Could Staring at a Screen Ignite Speech Delays in Toddlers?
Smartphones and tablets are a good way to keep young children quiet and entertained, but a recent study suggests that babies and toddlers allowed too much screen time may go on to develop speech delays.
Study principal investigator Dr. Catherine Birken, a staff pediatrician and scientist at the Hospital for Sick Children in Toronto, says:
“Handheld devices are everywhere these days. While new pediatric guidelines suggest limiting screen time for babies and toddlers, we believe that the use of smartphones and tablets with young children has become quite common. This is the first study to report an association between handheld screen time and increased risk of expressive language delay.” 
The American Academy of Family Physicians explains expressive language as the ability to convey feelings and information. The AAP discourages any type of screen media in children younger than 18 months.
However, the American Academy of Pediatrics moved away last year from recommending a total ban on screen time in children 18-24 months. Instead, the group says that parents of children in this age group should choose high-quality programming and view it with their children to make sure they understand what they are seeing. 
One thing is clear: Unsupervised, unlimited screen time is not good for developing brains.
More Screen Time = More Risk
The study involved nearly 900 children from Toronto between the ages of 6 months and 2 years. At their 18-month checkup, 20% of the children of the youngsters were already spending an average of 28 minutes per day using handheld electronic gadgets, such as tablets, smartphones, and electronic games. 
The team used an infant toddler checklist, a validated screening tool, to assess the children’s language development at 18 months. They wanted to find out whether the child used sounds or words get attention or help, if they were able to put words together, and how many words each child used. 
The researchers found that the more time a child spent using handheld devices, the more likely that child was to have delays in expressive speech. To be specific, every 30 minutes of screen time was associated with a 49% increased risk of expressive speech delay.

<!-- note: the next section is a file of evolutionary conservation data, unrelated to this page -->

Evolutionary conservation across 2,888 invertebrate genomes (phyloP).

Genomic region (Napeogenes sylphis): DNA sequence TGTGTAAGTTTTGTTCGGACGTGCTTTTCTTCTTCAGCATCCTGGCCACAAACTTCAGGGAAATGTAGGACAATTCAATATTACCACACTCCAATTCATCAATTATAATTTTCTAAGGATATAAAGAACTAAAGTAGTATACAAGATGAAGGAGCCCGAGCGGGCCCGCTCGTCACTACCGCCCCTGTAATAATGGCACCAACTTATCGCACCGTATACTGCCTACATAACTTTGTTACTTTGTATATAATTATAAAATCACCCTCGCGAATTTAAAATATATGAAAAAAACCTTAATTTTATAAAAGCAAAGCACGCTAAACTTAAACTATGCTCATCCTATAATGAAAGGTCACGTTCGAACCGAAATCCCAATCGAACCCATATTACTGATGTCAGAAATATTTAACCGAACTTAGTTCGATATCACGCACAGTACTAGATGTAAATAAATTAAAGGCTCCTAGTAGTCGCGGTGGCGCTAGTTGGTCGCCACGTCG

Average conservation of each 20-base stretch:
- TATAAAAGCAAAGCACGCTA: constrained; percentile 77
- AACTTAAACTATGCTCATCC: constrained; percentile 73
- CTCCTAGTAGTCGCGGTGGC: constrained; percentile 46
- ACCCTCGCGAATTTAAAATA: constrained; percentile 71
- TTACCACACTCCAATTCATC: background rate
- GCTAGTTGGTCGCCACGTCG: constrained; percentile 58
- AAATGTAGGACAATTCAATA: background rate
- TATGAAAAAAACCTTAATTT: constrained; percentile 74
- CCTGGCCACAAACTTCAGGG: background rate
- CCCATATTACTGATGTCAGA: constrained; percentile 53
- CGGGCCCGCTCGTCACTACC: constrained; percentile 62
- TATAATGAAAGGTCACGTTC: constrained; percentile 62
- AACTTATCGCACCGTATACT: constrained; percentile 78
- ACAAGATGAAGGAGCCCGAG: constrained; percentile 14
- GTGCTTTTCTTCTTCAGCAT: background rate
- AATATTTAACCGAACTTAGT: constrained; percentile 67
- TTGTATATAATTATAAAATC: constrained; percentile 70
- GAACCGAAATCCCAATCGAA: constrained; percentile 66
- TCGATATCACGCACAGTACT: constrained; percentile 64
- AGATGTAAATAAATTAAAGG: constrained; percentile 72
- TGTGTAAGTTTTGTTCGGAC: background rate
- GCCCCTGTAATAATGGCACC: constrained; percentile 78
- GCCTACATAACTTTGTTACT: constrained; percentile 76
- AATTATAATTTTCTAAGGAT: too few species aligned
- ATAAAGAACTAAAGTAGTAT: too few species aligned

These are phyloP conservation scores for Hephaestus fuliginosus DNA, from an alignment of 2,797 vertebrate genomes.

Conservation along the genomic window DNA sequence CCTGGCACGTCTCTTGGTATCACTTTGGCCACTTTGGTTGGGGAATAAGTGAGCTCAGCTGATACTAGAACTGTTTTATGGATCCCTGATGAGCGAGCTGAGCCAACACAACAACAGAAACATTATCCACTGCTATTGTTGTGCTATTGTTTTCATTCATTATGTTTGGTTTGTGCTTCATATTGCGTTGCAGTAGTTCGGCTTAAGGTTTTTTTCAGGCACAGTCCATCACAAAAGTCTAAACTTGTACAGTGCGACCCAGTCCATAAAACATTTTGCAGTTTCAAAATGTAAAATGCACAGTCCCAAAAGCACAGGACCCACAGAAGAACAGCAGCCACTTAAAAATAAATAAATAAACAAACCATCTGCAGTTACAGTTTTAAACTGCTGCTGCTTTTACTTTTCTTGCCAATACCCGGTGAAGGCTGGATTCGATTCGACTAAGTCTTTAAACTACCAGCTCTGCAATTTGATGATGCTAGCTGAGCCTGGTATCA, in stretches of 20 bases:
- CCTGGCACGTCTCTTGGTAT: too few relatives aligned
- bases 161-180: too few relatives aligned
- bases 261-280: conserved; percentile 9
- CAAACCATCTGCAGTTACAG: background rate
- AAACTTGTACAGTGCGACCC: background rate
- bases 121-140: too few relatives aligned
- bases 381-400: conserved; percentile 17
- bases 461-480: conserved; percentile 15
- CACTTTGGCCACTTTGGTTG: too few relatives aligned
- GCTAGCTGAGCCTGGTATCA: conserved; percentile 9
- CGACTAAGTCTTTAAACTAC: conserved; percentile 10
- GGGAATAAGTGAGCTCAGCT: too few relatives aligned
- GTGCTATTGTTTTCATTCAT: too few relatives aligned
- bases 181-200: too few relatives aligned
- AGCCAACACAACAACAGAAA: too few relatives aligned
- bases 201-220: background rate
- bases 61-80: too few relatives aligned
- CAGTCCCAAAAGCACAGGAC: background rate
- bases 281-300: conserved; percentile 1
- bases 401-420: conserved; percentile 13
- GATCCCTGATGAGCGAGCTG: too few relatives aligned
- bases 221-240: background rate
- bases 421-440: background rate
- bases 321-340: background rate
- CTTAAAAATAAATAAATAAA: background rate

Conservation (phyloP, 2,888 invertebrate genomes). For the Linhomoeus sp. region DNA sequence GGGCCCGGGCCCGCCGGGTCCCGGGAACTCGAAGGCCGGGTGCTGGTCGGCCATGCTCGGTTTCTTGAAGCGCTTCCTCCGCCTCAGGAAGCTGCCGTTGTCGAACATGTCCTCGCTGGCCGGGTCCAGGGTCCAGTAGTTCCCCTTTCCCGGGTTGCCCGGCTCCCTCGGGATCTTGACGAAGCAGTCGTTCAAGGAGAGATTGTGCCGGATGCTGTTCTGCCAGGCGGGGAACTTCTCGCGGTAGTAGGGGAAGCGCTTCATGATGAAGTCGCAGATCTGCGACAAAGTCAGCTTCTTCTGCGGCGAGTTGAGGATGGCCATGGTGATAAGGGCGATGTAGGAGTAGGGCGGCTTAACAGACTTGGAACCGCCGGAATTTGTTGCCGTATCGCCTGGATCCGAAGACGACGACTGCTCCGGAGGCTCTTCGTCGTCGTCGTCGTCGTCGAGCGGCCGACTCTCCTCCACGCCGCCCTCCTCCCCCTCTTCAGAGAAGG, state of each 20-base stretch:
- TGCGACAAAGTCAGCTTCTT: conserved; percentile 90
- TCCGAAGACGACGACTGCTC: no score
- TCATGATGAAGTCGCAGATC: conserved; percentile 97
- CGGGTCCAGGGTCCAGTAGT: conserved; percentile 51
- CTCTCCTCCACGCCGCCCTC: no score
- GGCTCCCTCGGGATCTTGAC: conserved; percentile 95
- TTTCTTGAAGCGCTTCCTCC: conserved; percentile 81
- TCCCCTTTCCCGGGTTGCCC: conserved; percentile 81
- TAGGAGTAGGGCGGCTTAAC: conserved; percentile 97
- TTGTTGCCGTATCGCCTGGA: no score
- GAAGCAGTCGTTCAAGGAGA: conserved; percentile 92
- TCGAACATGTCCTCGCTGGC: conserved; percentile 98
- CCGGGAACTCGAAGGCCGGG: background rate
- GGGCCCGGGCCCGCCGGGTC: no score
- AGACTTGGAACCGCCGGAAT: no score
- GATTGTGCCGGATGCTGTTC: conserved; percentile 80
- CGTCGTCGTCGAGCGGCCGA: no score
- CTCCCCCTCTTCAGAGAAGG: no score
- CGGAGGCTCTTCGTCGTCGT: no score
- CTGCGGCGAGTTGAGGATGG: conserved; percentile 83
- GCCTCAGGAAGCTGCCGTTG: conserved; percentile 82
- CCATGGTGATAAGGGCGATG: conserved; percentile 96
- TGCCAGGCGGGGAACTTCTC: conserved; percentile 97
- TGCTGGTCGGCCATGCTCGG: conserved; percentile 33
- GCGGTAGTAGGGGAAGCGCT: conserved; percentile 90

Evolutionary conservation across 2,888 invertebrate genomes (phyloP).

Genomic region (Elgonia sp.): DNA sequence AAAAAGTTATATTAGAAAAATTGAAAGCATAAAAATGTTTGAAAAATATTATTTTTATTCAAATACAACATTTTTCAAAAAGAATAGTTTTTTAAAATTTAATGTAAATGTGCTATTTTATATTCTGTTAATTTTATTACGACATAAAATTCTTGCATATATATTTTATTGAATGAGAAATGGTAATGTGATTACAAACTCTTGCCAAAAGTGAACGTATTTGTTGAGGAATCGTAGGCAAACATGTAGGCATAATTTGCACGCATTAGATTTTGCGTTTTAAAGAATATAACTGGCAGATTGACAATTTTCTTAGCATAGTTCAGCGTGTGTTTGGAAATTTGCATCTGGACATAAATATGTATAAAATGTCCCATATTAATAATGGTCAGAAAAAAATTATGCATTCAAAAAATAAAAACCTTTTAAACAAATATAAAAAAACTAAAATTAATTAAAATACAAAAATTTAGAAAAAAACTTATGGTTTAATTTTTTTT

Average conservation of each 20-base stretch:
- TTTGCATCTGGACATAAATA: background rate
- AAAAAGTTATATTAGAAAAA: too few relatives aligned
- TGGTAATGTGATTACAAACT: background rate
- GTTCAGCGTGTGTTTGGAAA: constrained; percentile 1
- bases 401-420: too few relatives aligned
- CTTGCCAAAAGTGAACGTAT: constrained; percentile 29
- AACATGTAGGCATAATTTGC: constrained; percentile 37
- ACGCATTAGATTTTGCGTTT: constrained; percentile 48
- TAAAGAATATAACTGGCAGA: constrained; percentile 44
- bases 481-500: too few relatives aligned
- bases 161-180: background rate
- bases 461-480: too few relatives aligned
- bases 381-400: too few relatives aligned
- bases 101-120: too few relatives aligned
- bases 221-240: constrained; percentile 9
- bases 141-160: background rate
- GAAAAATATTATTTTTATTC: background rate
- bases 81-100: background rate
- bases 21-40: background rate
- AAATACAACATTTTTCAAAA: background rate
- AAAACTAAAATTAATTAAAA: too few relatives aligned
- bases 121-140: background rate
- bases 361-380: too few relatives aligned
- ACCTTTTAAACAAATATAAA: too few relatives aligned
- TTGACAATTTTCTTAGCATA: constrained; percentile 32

The study did not find any link between the use of a handheld device and other areas of communication, such as gestures, body language, and social interaction. 
The study also did not prove a direct cause-and-effect link between handheld devices and speech delays. The team concluded that more research is needed to better understand the connection. 
Michael Robb, research director for Common Sense Media, says:
“This is an important study in highlighting some of the potential risks associated with media use, and specifically handheld mobile devices. What’s driving the effect is very important. The negative effects may be due to screen time replacing parent-child interaction (playing, reading, talking, singing, etc.) which are critical for healthy development.” 
The study was presented at the 2017 Pediatric Academic Societies Meeting in San Francisco.
Gadgets like smartphones and tablets are fun, and can be very educational, but they are also associated with stress and anxiety in families that fail to set appropriate boundaries for their use, particularly when it comes to when children can use the devices, and for how long.
As a result, many young children are growing up to be completely dependent on technology. According to the discouraging findings of a study published last spring, about 59% of children ages 12-18 are addicted to their smartphones.
Yet another study published last fall showed that kids as young as 6 are so glued to technology, that even having a phone, tablet, or computer in the room is enough to prevent them from sleeping.
Some adults aren’t much better, let’s be honest. But setting guidelines now may help the littlest ones among us to become more balanced and independent when it comes to technology.
 Health Day